Charles Cowling

Scream

 

22 Jan is reckoned the worst, most depressing day of the year. This week is as bad as it gets. Nodding in agreement? Reasons to be cheerless, according to Dr Cliff Arnall of Cardiff university are: weather, debt, time since Christmas, time since failing new year’s resolutions, low motivational levels and the feeling of a need to take action.

Here at the GFG-Batesville Shard we max out on Nordic gloom in January. We use the gloom to inform realistic appraisal. We’ve been brooding about not going forwards, just round and round in circles, blogging about the same old same old time and time again, not getting anywhere or being useful. Is it time to do a Hayley and call it a day? It may be. It was fun while it lasted. How liberating to be free of it.

Out this week: the annual CDAS report on the cost of funerals. Various radio stations rang. I looked for a new angle but found there none. I did the same interviews I’ve done time and time over. Same old same old.

And then there was the Hayley thing on Corrie. I didn’t follow the build-up to the suicide so I can’t judge its usefulness in making people aware of the issues and stimulating debate. But I did watch last night’s episode where Hayley’s body was taken away by the men in black macs. It was probably the most depressing thing to happen in this week in January ever. The researchers hadn’t done their job. The doctor’s paperwork was wrong. Roy didn’t want to let Hayley go. We weren’t told that he had a choice, that he had a legal right to care for her body at home. We weren’t made aware that there are undertakers who would have helped him do that. The ‘private ambulance’ (possibly the vilest euphemism in the English language) was summoned because “it’s what ‘appens.” Reduced to helpless bystander, Roy stood aside as the wordless corpse-collectors (well cast) carried off the love of his life. He wasn’t even invited to help. It was possibly the worst home removal in the history of undertaking.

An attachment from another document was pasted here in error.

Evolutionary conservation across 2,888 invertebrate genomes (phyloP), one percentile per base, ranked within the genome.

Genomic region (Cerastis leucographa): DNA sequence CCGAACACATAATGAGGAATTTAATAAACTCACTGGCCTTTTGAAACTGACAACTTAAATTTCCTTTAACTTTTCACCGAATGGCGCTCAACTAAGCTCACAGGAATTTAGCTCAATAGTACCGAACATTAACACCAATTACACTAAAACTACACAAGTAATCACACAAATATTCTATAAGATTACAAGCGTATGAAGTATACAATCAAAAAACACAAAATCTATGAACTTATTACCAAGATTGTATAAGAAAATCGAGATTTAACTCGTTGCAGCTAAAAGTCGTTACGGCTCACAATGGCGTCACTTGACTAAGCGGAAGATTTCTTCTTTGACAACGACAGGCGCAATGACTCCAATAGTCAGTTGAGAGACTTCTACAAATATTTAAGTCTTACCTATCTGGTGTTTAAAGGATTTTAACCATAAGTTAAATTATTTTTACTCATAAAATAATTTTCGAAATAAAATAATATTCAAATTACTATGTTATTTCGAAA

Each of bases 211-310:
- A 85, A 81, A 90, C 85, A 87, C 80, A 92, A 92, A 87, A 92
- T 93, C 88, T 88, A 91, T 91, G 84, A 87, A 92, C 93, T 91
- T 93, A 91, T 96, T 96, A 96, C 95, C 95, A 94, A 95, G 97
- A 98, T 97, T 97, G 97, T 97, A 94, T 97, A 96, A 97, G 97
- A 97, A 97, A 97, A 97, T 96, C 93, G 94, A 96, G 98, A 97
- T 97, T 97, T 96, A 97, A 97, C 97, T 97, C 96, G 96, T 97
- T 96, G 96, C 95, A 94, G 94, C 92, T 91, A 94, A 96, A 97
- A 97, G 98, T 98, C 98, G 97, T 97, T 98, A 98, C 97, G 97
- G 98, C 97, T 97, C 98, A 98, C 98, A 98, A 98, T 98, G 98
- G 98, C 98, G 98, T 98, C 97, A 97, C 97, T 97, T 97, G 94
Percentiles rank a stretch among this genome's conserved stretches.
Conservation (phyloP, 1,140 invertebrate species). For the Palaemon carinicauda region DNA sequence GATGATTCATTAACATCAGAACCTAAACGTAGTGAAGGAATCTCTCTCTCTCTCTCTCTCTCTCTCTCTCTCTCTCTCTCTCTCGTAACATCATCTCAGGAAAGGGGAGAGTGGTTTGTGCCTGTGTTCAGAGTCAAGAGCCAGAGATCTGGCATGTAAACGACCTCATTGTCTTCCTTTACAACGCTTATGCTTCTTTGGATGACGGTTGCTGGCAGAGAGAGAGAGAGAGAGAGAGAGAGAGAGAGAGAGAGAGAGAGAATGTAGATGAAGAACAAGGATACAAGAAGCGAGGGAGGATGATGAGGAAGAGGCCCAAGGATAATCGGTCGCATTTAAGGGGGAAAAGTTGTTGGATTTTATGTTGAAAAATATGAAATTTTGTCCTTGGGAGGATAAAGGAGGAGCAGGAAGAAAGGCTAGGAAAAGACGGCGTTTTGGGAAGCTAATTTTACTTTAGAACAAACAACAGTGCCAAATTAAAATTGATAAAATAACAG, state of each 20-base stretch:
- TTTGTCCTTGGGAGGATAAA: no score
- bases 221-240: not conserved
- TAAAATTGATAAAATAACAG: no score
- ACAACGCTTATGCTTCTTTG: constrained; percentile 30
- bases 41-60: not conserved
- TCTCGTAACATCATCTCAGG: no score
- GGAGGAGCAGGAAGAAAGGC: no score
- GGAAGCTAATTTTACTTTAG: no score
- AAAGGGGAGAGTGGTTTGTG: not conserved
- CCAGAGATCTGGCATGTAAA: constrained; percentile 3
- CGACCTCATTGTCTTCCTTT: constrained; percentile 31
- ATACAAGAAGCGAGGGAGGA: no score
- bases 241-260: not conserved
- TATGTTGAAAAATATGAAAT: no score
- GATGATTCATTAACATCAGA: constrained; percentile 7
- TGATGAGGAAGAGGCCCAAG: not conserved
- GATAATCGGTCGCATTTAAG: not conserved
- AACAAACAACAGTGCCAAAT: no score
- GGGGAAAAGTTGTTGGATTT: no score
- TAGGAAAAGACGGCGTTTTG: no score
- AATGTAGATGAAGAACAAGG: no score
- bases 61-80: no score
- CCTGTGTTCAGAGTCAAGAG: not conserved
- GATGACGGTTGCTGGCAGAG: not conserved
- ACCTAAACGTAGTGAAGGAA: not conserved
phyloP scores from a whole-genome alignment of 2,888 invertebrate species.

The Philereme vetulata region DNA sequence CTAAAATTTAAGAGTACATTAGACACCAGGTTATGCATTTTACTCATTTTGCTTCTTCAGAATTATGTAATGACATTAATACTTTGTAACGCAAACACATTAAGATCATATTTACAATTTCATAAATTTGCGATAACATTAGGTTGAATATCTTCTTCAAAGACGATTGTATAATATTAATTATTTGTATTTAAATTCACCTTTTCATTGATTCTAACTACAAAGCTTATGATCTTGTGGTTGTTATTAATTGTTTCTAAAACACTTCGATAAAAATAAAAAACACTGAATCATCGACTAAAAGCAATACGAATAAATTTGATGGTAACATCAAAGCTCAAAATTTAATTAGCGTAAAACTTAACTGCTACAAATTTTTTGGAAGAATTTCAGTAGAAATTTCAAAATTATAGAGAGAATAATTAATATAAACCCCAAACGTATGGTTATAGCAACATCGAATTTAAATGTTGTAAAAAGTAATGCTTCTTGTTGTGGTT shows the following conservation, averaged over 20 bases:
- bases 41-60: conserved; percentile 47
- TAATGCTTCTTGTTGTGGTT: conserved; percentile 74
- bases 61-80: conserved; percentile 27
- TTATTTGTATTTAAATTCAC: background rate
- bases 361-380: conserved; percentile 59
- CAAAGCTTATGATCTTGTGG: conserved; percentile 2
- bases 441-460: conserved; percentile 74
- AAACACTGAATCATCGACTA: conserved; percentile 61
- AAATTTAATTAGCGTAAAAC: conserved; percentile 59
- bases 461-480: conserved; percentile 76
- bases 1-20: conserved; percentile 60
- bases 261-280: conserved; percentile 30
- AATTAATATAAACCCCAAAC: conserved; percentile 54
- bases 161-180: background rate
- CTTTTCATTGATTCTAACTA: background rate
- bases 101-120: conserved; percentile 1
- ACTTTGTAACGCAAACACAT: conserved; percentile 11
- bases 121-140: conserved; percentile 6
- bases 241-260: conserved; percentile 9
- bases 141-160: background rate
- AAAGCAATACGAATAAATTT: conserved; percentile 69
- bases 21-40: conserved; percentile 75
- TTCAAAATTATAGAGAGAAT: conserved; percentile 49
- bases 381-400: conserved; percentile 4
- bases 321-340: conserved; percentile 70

Here was an opportunity to empower viewers. All it did was reinforce the dependency culture together with every negative feeling anyone has ever entertained concerning the dismal trade. The funeral will be led by a humanist. Let’s hope something good will come of that.

Happy January, everybody.

PS This is the GFG document about legal rights, downloadable from the website. If you spot any errors or omissions, do please let us know. Your legal rights and responsibilities.

 

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James LeedamLucyCharles CowlingTeresa EvansJennifer Uzzell Recent comment authors

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Lucy
Guest

I love the GFG website. I contains so much information that I just couldn’t handle on my own. In fact, but the end of the week, there will be a link on my website to this. I think what has been lost (or maybe a better word is hidden) in the funeral industry is honesty and as a profession, we should really embrace it. For so long the general public didn’t want to know how a funeral director collected a deceased from the hospital. They didn’t want to know what “hygienic preparation or care of the deceased” actually meant and… Read more »

Jennifer Uzzell
Guest

Not to add to the gloom, but what I have seen, to date, of said Humanist Celebrant is not filling me with warm fuzzy feelings!

Andrew Hickson (Kingfisher Funerals)
Guest

As funeral professionals / people in the know we’re bound to be critical of something like this aren’t we? I’m sure paramedics and nurses watch Casualty with the same disdain.

But outside our own sphere, do we really notice? Sure, there will be the occasional person who will pick up on something, but as a percentage of viewers, that must be extremely low.